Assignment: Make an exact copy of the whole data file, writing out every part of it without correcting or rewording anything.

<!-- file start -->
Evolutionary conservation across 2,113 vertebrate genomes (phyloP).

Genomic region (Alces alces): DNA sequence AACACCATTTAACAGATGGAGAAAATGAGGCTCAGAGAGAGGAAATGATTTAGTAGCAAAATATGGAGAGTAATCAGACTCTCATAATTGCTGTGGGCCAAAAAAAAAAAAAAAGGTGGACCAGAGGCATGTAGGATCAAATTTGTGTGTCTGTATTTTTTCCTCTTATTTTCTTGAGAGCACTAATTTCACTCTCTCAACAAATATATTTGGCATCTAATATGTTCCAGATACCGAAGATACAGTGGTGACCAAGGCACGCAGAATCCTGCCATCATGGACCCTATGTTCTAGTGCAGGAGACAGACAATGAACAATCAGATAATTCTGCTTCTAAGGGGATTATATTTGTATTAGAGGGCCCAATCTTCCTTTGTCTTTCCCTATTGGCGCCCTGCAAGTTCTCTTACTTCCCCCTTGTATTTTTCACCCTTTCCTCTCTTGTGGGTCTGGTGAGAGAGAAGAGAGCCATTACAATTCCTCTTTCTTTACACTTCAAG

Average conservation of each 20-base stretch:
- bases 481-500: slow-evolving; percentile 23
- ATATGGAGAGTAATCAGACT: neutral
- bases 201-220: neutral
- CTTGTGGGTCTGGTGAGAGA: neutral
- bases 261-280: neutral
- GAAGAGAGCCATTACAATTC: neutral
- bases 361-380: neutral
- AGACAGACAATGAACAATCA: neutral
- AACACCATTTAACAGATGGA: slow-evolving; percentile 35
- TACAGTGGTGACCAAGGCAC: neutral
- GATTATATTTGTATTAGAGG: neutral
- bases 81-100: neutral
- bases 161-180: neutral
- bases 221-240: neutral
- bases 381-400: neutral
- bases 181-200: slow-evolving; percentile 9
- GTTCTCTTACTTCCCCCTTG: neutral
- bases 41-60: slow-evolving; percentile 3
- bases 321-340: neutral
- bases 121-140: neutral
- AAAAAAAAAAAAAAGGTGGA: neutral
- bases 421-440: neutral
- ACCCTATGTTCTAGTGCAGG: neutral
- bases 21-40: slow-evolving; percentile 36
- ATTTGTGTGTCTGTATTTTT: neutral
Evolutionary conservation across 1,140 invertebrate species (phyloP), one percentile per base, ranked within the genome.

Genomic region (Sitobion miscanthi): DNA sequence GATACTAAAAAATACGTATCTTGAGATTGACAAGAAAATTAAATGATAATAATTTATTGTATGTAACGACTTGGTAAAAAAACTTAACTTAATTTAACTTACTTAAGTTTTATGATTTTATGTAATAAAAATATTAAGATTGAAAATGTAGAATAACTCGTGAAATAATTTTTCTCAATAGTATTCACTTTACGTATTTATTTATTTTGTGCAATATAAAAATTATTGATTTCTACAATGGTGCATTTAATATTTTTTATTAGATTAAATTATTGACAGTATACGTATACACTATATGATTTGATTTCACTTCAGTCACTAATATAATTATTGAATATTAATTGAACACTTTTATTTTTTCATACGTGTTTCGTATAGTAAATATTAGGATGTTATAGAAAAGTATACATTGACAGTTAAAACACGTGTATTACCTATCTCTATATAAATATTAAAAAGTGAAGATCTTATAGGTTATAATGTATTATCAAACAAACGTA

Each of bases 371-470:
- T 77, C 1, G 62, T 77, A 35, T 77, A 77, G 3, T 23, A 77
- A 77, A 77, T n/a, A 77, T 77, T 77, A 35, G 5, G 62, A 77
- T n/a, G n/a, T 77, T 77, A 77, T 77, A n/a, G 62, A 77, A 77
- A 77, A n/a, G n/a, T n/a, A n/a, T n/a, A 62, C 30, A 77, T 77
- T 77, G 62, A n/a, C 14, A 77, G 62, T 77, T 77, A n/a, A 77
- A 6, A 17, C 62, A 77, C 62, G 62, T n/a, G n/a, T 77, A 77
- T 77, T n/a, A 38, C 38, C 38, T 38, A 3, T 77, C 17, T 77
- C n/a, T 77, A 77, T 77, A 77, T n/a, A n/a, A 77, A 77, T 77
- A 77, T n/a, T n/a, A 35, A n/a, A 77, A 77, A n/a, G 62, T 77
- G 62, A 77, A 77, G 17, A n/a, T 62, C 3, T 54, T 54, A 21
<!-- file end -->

Evolutionary conservation across 2,113 vertebrate genomes (phyloP).

Genomic region (Alces alces): DNA sequence AACACCATTTAACAGATGGAGAAAATGAGGCTCAGAGAGAGGAAATGATTTAGTAGCAAAATATGGAGAGTAATCAGACTCTCATAATTGCTGTGGGCCAAAAAAAAAAAAAAAGGTGGACCAGAGGCATGTAGGATCAAATTTGTGTGTCTGTATTTTTTCCTCTTATTTTCTTGAGAGCACTAATTTCACTCTCTCAACAAATATATTTGGCATCTAATATGTTCCAGATACCGAAGATACAGTGGTGACCAAGGCACGCAGAATCCTGCCATCATGGACCCTATGTTCTAGTGCAGGAGACAGACAATGAACAATCAGATAATTCTGCTTCTAAGGGGATTATATTTGTATTAGAGGGCCCAATCTTCCTTTGTCTTTCCCTATTGGCGCCCTGCAAGTTCTCTTACTTCCCCCTTGTATTTTTCACCCTTTCCTCTCTTGTGGGTCTGGTGAGAGAGAAGAGAGCCATTACAATTCCTCTTTCTTTACACTTCAAG

Average conservation of each 20-base stretch:
- bases 481-500: slow-evolving; percentile 23
- ATATGGAGAGTAATCAGACT: neutral
- bases 201-220: neutral
- CTTGTGGGTCTGGTGAGAGA: neutral
- bases 261-280: neutral
- GAAGAGAGCCATTACAATTC: neutral
- bases 361-380: neutral
- AGACAGACAATGAACAATCA: neutral
- AACACCATTTAACAGATGGA: slow-evolving; percentile 35
- TACAGTGGTGACCAAGGCAC: neutral
- GATTATATTTGTATTAGAGG: neutral
- bases 81-100: neutral
- bases 161-180: neutral
- bases 221-240: neutral
- bases 381-400: neutral
- bases 181-200: slow-evolving; percentile 9
- GTTCTCTTACTTCCCCCTTG: neutral
- bases 41-60: slow-evolving; percentile 3
- bases 321-340: neutral
- bases 121-140: neutral
- AAAAAAAAAAAAAAGGTGGA: neutral
- bases 421-440: neutral
- ACCCTATGTTCTAGTGCAGG: neutral
- bases 21-40: slow-evolving; percentile 36
- ATTTGTGTGTCTGTATTTTT: neutral
Evolutionary conservation across 1,140 invertebrate species (phyloP), one percentile per base, ranked within the genome.

Genomic region (Sitobion miscanthi): DNA sequence GATACTAAAAAATACGTATCTTGAGATTGACAAGAAAATTAAATGATAATAATTTATTGTATGTAACGACTTGGTAAAAAAACTTAACTTAATTTAACTTACTTAAGTTTTATGATTTTATGTAATAAAAATATTAAGATTGAAAATGTAGAATAACTCGTGAAATAATTTTTCTCAATAGTATTCACTTTACGTATTTATTTATTTTGTGCAATATAAAAATTATTGATTTCTACAATGGTGCATTTAATATTTTTTATTAGATTAAATTATTGACAGTATACGTATACACTATATGATTTGATTTCACTTCAGTCACTAATATAATTATTGAATATTAATTGAACACTTTTATTTTTTCATACGTGTTTCGTATAGTAAATATTAGGATGTTATAGAAAAGTATACATTGACAGTTAAAACACGTGTATTACCTATCTCTATATAAATATTAAAAAGTGAAGATCTTATAGGTTATAATGTATTATCAAACAAACGTA

Each of bases 371-470:
- T 77, C 1, G 62, T 77, A 35, T 77, A 77, G 3, T 23, A 77
- A 77, A 77, T n/a, A 77, T 77, T 77, A 35, G 5, G 62, A 77
- T n/a, G n/a, T 77, T 77, A 77, T 77, A n/a, G 62, A 77, A 77
- A 77, A n/a, G n/a, T n/a, A n/a, T n/a, A 62, C 30, A 77, T 77
- T 77, G 62, A n/a, C 14, A 77, G 62, T 77, T 77, A n/a, A 77
- A 6, A 17, C 62, A 77, C 62, G 62, T n/a, G n/a, T 77, A 77
- T 77, T n/a, A 38, C 38, C 38, T 38, A 3, T 77, C 17, T 77
- C n/a, T 77, A 77, T 77, A 77, T n/a, A n/a, A 77, A 77, T 77
- A 77, T n/a, T n/a, A 35, A n/a, A 77, A 77, A n/a, G 62, T 77
- G 62, A 77, A 77, G 17, A n/a, T 62, C 3, T 54, T 54, A 21